As I have pivoted (in Silicon Valley lingo) my blog from its social media focus and taken a new role as Chancellor Emeritus, I’ve been ruminating on a blog name that would capture the essence of what I will be writing here.
I had considered Interesting Stuff I’m Studying, but the acronym for that title would have been…unfortunate.
I thought Stuff You Might Find Interesting (SYMFI) would be a good one. It’s reader-focused…it’s about things I think you might like. Unfortunately, there’s a drug called Symfi, and the last thing I want is to get cease-and-desist nastygrams from pharma company attorneys with trademark objections.
I finally settled on a new name that I plan to implement soon: Stuff I Find Interesting (SIFI). A couple of advantages in this one:
Truth in Advertising. The name describes exactly what I will be writing here.
It’s time now (or rather past time) to reorient it based on the fact that my career has evolved far beyond anything I could have dreamed when I gave myself the title of Chancellor.
My idea was that through SMUG I would learn in public and invite others to come along for the ride. I would develop some curriculum categories, and other communications professionals who wanted to learn to use social media could use my example as a resource.
I had a lot of fun with it, and one of the best points was when people would greet me with my self-appointed title.
But then in 2010 my employer, in response to a proposal I helped to develop, created the Mayo Clinic Center for Social Media, which in 2015 became the Mayo Clinic Social Media Network (MCSMN). It was gratifying that this teaching role I had created for myself on my personal blog became part of my day job.
We provide learning resources for our Mayo Clinic staff to help them apply social media in their work, and also open membership – Basic (free), Premium and Corporate – to provide access to these resources to colleagues globally. Oe of the best parts is that we also learn from them!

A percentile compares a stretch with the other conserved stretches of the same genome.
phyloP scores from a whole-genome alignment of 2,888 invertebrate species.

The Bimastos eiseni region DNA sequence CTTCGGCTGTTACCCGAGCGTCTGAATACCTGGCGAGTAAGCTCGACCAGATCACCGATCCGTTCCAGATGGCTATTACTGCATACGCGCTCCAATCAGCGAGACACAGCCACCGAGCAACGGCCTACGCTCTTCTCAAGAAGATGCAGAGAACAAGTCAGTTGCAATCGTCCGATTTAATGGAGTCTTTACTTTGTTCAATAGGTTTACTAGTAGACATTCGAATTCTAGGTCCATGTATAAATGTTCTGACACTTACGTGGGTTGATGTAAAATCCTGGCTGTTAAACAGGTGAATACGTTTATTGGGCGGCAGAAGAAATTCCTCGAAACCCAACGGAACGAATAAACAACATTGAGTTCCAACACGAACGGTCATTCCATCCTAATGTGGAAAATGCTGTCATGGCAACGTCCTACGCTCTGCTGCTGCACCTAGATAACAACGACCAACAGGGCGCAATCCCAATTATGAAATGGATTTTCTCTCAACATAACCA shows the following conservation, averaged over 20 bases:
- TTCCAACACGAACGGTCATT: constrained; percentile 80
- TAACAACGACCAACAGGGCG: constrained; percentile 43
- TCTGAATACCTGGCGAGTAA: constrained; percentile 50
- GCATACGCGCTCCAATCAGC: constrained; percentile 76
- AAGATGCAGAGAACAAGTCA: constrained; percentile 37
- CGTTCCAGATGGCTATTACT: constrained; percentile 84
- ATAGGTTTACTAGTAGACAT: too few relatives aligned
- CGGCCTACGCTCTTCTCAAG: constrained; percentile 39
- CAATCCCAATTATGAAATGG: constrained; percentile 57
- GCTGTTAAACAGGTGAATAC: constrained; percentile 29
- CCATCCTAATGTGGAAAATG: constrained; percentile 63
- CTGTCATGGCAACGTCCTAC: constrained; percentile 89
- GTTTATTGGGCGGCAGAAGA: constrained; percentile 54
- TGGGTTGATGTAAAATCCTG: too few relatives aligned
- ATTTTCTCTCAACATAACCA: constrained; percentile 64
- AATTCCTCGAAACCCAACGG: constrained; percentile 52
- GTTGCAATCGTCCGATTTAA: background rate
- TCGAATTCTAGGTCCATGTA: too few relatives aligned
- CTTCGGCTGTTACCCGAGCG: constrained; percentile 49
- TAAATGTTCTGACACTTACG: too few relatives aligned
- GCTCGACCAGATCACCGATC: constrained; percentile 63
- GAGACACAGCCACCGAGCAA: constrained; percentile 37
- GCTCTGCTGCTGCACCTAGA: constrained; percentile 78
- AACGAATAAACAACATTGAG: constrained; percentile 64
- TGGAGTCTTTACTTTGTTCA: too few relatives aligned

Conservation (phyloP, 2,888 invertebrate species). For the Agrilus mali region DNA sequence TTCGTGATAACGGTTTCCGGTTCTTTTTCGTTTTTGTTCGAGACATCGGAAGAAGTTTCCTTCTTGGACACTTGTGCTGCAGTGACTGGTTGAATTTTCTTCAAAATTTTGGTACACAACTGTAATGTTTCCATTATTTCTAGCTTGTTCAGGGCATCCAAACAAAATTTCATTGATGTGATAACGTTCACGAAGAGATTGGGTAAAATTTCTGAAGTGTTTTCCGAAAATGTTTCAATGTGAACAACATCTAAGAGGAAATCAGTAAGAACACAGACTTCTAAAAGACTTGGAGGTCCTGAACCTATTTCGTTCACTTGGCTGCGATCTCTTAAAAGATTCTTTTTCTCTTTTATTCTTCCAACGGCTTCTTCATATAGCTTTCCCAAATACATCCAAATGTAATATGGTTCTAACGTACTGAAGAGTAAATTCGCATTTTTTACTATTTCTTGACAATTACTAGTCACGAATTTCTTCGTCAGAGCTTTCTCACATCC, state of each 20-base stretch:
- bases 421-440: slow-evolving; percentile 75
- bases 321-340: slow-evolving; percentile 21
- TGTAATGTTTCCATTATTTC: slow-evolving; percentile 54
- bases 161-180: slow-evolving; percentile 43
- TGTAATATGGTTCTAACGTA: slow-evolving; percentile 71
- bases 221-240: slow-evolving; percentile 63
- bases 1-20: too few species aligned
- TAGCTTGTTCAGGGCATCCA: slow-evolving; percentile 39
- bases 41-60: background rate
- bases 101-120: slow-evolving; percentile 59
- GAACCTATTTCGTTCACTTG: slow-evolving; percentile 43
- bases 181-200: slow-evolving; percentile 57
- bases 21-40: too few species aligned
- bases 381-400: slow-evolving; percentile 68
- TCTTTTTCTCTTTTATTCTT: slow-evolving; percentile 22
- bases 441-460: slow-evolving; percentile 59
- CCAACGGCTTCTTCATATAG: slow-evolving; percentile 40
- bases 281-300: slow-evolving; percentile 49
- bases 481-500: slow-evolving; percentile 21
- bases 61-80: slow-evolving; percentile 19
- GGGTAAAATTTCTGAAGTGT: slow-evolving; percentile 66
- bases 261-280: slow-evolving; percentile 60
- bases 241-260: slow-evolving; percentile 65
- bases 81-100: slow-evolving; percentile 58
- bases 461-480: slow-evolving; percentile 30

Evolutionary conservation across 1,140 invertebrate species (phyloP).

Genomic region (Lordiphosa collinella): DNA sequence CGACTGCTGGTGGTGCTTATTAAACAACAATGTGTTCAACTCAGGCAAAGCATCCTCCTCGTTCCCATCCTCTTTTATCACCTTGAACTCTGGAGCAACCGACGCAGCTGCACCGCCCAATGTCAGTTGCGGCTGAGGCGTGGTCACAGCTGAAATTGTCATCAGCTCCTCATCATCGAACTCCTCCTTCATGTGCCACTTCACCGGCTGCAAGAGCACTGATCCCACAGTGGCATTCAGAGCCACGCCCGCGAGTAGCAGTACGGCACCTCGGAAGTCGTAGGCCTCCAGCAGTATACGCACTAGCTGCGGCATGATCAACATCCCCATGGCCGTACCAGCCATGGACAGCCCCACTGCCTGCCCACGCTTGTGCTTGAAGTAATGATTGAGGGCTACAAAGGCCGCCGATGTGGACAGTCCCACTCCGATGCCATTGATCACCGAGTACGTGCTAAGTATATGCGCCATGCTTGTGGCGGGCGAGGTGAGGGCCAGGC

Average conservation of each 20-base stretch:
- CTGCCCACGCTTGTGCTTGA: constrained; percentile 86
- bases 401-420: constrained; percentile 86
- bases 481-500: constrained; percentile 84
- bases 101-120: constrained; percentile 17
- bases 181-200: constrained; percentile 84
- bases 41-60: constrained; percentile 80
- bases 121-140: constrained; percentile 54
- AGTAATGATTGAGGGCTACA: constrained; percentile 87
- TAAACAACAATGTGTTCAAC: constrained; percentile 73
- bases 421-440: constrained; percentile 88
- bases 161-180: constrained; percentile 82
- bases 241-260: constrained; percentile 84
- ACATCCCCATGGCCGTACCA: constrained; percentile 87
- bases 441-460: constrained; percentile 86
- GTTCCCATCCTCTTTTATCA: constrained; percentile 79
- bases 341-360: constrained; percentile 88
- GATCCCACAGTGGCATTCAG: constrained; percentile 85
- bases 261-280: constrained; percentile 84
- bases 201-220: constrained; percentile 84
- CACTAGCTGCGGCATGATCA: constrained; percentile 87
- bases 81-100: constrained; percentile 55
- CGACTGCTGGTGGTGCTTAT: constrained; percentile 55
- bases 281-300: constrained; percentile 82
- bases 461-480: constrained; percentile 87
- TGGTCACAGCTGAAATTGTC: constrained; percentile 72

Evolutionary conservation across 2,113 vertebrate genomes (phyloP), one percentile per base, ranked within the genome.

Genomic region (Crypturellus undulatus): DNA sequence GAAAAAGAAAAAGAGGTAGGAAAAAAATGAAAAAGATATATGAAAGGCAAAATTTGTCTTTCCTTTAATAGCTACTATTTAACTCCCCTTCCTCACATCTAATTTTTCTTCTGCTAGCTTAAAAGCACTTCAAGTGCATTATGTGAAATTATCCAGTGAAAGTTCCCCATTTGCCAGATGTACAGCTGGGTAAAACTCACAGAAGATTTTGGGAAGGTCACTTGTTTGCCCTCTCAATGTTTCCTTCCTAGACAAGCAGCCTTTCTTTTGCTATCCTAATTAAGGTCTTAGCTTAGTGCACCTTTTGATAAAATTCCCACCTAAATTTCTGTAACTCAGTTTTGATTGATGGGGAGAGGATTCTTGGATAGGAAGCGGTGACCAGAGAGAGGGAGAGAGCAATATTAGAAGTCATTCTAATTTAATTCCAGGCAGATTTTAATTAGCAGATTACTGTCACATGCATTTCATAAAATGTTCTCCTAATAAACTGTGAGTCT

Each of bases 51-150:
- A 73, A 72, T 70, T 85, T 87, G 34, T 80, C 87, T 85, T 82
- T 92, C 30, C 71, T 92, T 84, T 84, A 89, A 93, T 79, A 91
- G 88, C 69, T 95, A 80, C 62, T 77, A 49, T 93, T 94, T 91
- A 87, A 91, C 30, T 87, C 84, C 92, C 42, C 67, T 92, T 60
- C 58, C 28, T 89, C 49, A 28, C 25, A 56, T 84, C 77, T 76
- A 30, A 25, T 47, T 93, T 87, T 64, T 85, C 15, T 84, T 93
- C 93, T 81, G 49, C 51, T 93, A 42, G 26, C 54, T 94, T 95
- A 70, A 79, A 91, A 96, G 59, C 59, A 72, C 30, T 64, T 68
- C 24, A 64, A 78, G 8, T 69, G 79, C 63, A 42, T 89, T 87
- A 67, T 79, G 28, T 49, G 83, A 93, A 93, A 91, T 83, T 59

So while Social Media University, Global was a lighthearted, tongue-in-cheek phrasing, MCSMN made that global vision a reality.
As a result, when I have written online about social media, I have been much more likely to do it on the MCSMN site instead of here. So after averaging 160 posts a year in 2009-10, since 2016 my SMUG post average has been… 3.
As of today I’m recognizing that reality, and will be coming up with a new name for this blog. I’ll probably keep the same domain name for a while at least: no one types URLs anyway, and it’s kind of a pain to switch. All of my previous posts from the SMUG era will remain available.
I don’t expect that my post volume will approach 2009 levels, but I will be a lot more regular in my blogging. Over the last three years I’ve been reading and learning a lot about health, diet and fitness that’s pretty radically different from what I had previously heard and believed.
It’s made a huge difference for me.
I’ll start telling that story tomorrow.
I’ll also use this space to write about other things I find interesting. That will be the common thread.
I’m excited to begin a new adventure today as I make my first trip to China.
I’m accompanying Kent Seltman, co-author of Management Lessons from Mayo Clinic. Kent was formerly the Marketing Division Chair at Mayo Clinic, and he wrote his book with Len Berry as his swan song as he approached retirement. It has been translated into Mandarin and has sold 350,000 copies in China.
Kent has previously visited China 13 times, always taking a current Mayo Clinic employee with him. I’m delighted to accompany him on his 14th trip. We’ll be there from now until June 27 and will speak at 9 hospitals in China (click the map to enlarge).
According to the Chinese Firewall Test, I probably won’t be able to access Facebook, Twitter, YouTube or LinkedIn for the next couple of weeks.
On the bright side, SMUG does appear to be available from mainland China.
I’ll hope to post updates here relatively frequently. Since my posts are tweeted automatically, SMUG will be my way of at least sending messages via Twitter.